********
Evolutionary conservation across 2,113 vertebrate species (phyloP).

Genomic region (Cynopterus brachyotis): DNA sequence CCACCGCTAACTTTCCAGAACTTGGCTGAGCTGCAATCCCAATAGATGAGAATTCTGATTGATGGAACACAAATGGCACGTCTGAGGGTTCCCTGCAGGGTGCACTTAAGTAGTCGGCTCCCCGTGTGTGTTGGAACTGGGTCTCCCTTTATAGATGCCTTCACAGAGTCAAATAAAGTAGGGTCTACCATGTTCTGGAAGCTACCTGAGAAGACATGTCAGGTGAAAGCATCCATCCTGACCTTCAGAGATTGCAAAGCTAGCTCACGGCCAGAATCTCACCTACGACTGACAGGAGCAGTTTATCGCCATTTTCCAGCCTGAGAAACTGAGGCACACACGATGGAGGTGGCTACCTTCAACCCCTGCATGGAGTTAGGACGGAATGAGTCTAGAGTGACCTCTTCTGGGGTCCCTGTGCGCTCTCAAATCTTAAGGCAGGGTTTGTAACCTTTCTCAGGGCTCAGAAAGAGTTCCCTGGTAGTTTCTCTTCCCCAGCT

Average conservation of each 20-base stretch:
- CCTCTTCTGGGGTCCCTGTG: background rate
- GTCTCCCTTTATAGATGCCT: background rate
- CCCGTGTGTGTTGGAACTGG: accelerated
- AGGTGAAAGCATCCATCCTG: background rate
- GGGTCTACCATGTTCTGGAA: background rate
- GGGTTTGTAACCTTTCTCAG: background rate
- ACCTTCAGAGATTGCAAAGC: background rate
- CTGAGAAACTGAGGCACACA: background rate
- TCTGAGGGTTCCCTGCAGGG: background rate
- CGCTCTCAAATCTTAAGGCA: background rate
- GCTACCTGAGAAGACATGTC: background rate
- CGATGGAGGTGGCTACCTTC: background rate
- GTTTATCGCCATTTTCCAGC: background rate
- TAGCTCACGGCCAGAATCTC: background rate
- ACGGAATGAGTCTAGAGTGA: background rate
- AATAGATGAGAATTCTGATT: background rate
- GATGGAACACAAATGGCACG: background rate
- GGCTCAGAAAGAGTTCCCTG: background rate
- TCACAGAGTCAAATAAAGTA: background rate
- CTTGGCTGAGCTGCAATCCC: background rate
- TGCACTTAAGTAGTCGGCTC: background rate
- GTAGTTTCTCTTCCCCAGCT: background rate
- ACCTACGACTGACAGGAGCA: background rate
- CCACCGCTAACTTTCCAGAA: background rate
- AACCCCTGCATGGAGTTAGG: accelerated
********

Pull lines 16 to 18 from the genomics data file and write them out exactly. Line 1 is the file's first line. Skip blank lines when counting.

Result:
- GTTTATCGCCATTTTCCAGC: background rate
- TAGCTCACGGCCAGAATCTC: background rate
- ACGGAATGAGTCTAGAGTGA: background rate